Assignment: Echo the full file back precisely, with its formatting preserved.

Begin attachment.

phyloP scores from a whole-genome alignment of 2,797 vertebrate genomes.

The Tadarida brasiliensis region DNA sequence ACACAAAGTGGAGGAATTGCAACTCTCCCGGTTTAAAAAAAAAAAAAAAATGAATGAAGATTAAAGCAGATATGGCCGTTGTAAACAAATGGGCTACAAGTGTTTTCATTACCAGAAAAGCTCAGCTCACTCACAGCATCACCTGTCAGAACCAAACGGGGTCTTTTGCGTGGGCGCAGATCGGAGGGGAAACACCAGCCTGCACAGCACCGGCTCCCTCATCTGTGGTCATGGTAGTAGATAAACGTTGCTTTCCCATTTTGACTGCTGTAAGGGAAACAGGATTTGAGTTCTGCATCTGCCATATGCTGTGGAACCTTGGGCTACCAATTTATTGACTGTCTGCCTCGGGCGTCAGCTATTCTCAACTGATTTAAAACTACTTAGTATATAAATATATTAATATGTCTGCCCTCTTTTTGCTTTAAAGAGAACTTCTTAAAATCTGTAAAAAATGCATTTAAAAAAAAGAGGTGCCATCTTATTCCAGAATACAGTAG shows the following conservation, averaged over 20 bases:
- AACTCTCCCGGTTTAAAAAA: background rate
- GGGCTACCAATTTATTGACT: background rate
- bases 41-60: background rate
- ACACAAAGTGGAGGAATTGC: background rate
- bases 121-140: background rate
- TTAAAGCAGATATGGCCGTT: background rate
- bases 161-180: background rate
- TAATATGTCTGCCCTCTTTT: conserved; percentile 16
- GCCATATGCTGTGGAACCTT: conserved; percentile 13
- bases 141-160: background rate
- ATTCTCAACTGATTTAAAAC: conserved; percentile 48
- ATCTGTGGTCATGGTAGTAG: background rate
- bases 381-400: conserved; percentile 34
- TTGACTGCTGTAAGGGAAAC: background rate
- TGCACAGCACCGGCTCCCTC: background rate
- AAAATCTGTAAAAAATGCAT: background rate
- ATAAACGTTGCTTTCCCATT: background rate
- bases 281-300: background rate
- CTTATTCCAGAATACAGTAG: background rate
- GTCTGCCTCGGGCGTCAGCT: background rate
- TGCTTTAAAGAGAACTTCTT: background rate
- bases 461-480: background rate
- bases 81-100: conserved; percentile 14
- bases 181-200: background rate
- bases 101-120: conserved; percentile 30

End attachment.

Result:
phyloP scores from a whole-genome alignment of 2,797 vertebrate genomes.

The Tadarida brasiliensis region DNA sequence ACACAAAGTGGAGGAATTGCAACTCTCCCGGTTTAAAAAAAAAAAAAAAATGAATGAAGATTAAAGCAGATATGGCCGTTGTAAACAAATGGGCTACAAGTGTTTTCATTACCAGAAAAGCTCAGCTCACTCACAGCATCACCTGTCAGAACCAAACGGGGTCTTTTGCGTGGGCGCAGATCGGAGGGGAAACACCAGCCTGCACAGCACCGGCTCCCTCATCTGTGGTCATGGTAGTAGATAAACGTTGCTTTCCCATTTTGACTGCTGTAAGGGAAACAGGATTTGAGTTCTGCATCTGCCATATGCTGTGGAACCTTGGGCTACCAATTTATTGACTGTCTGCCTCGGGCGTCAGCTATTCTCAACTGATTTAAAACTACTTAGTATATAAATATATTAATATGTCTGCCCTCTTTTTGCTTTAAAGAGAACTTCTTAAAATCTGTAAAAAATGCATTTAAAAAAAAGAGGTGCCATCTTATTCCAGAATACAGTAG shows the following conservation, averaged over 20 bases:
- AACTCTCCCGGTTTAAAAAA: background rate
- GGGCTACCAATTTATTGACT: background rate
- bases 41-60: background rate
- ACACAAAGTGGAGGAATTGC: background rate
- bases 121-140: background rate
- TTAAAGCAGATATGGCCGTT: background rate
- bases 161-180: background rate
- TAATATGTCTGCCCTCTTTT: conserved; percentile 16
- GCCATATGCTGTGGAACCTT: conserved; percentile 13
- bases 141-160: background rate
- ATTCTCAACTGATTTAAAAC: conserved; percentile 48
- ATCTGTGGTCATGGTAGTAG: background rate
- bases 381-400: conserved; percentile 34
- TTGACTGCTGTAAGGGAAAC: background rate
- TGCACAGCACCGGCTCCCTC: background rate
- AAAATCTGTAAAAAATGCAT: background rate
- ATAAACGTTGCTTTCCCATT: background rate
- bases 281-300: background rate
- CTTATTCCAGAATACAGTAG: background rate
- GTCTGCCTCGGGCGTCAGCT: background rate
- TGCTTTAAAGAGAACTTCTT: background rate
- bases 461-480: background rate
- bases 81-100: conserved; percentile 14
- bases 181-200: background rate
- bases 101-120: conserved; percentile 30